What makes us teenagers so hormonal

Development & Puberty

Puberty - development into a woman

With adolescence, the girl develops into an adult woman. Major changes take place during this development phase: the body is reshaped, the personality continues to develop and various changes also take place in the brain.

The psychological and psychosocial developments are summarized under the term adolescence. The age associated with adolescence is perceived differently in different cultures. The World Health Organization (WHO) defines this period as a phase of life between 10 and 20 years.

The diverse biological changes including the development of so-called secondary sexual characteristics, which signal sexual maturity, are known as puberty. In common parlance, however, the biological, psychological and psychosocial changes are often undifferentiated with the term “puberty”. The first signs of this physical maturation can now appear in girls as early as the age of eight.


Sexual maturation, d. H. the development from girl to sexually mature woman takes place during puberty. It usually starts between the ages of 8 and 13.5 years. It is controlled by hormones that are produced in the hypothalamus, the pituitary gland (pituitary gland) and the ovaries (hypothalamus-pituitary-ovarian control circuit). Follicles in the ovaries begin to produce estrogens, stimulated by the FSH of the anterior pituitary gland. The estrogens are released into the blood and stimulate the growth and maturation of the sexual organs. Due to disorders of the hypothlamus-pituitary-ovary control circuit, puberty can occur prematurely or later.

Various factors have different degrees of influence on the course and severity of puberty - including genetic factors, environmental factors, the nutritional status and fat percentage of the body as well as physical and emotional health.

The slow development of pubic hair (pubarche) and breast development (thelarche) are often the first signs of the onset of puberty and can appear as early as eight years. About one to one and a half years before the first menstrual period, the so-called "white flow" occurs to a greater or lesser extent in girls. Due to the estrogen, there is a general moisture penetration of the vaginal tissue and an increased secretion of a watery or whitish-yellow fluorine from the cervix. This white river has a slightly yogurt-like body odor, so it doesn't smell unpleasant. A whitish, brittle film of the dried-on discharge usually shows up in the slip.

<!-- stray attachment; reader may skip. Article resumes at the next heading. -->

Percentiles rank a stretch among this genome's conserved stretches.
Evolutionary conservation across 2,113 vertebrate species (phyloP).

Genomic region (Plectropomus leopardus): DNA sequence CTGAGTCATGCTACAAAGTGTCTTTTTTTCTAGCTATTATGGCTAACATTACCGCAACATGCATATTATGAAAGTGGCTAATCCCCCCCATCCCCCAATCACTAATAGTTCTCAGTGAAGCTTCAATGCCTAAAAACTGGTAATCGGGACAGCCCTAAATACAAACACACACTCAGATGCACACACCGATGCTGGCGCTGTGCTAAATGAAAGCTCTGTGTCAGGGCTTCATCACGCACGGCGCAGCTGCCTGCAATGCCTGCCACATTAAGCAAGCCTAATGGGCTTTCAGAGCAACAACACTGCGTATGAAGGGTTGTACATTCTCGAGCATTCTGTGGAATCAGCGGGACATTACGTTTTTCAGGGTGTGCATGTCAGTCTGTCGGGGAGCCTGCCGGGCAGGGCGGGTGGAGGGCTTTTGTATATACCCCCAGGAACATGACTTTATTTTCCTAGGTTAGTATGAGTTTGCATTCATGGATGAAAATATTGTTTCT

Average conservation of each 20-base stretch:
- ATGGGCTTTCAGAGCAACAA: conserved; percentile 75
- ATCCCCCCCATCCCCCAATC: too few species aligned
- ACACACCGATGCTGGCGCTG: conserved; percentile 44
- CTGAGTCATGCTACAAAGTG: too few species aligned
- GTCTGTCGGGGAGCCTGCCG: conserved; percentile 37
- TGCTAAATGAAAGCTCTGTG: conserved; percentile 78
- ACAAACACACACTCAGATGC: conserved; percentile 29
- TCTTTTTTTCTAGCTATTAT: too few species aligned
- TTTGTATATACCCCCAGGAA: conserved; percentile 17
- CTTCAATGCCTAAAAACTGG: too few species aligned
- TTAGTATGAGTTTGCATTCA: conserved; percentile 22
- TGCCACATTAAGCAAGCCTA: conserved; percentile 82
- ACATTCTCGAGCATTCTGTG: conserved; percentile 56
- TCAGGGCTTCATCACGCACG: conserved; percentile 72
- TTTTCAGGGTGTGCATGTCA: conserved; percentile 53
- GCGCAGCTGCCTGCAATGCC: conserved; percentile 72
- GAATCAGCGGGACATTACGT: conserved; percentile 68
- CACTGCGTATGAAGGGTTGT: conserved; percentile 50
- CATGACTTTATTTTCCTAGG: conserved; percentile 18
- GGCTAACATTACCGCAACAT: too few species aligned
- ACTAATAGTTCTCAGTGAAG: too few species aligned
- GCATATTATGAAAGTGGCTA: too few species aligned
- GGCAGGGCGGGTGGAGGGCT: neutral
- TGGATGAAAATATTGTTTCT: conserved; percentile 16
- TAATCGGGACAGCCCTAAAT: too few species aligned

The white flow is a completely normal developmental sign!

A doctor should only be examined if there is an itching or burning sensation in or on the vagina in addition to the discharge, or if the odor of the discharge is perceived as unpleasant. These could show signs of inflammation - caused by fungi or bacteria, for example.

The first menstrual period (menarche) begins about one and a half to two years after pubarche / thelarche - an average of 12.8 years. Regular ovulatory cycles occur two to three years after the first menstrual period. At this point, the uterus and vagina have also reached their fully grown shape and size, and body growth is 98% complete. The girl has thus reached full physical sexual maturity, can engage in sexual intercourse and carry a pregnancy to term without any major problems.

At early sexual maturity, a girl can be mature at 12 to 13 years of age and have a child.

Premature or premature puberty (pubertas preacox) is present if the breast develops or pubic hair appears before the 8th birthday and / or the menarche begins before the 9th birthday.

Psychosexual maturity usually comes later than puberty. For this, a young person has to deal with their physical changes and accept them for themselves. The development of one's own sexual identity and the integration of this sexuality into one's own personality are considered to be important developmental tasks.

Important aspects of psychosexual maturity are also a responsible approach to sexuality, protection against unwanted pregnancies and against sexually transmitted diseases.

During puberty, one's own body changes a lot, which creates uncertainty among many teenagers. Ideals of beauty and values ​​often leave girls and young women feeling dissatisfied with their own bodies or fear of not being "normal". This can lead to lifelong problems with one's own sexuality. Confidential conversations with caregivers or friends are all the more important so that young girls learn to understand and accept their own bodies.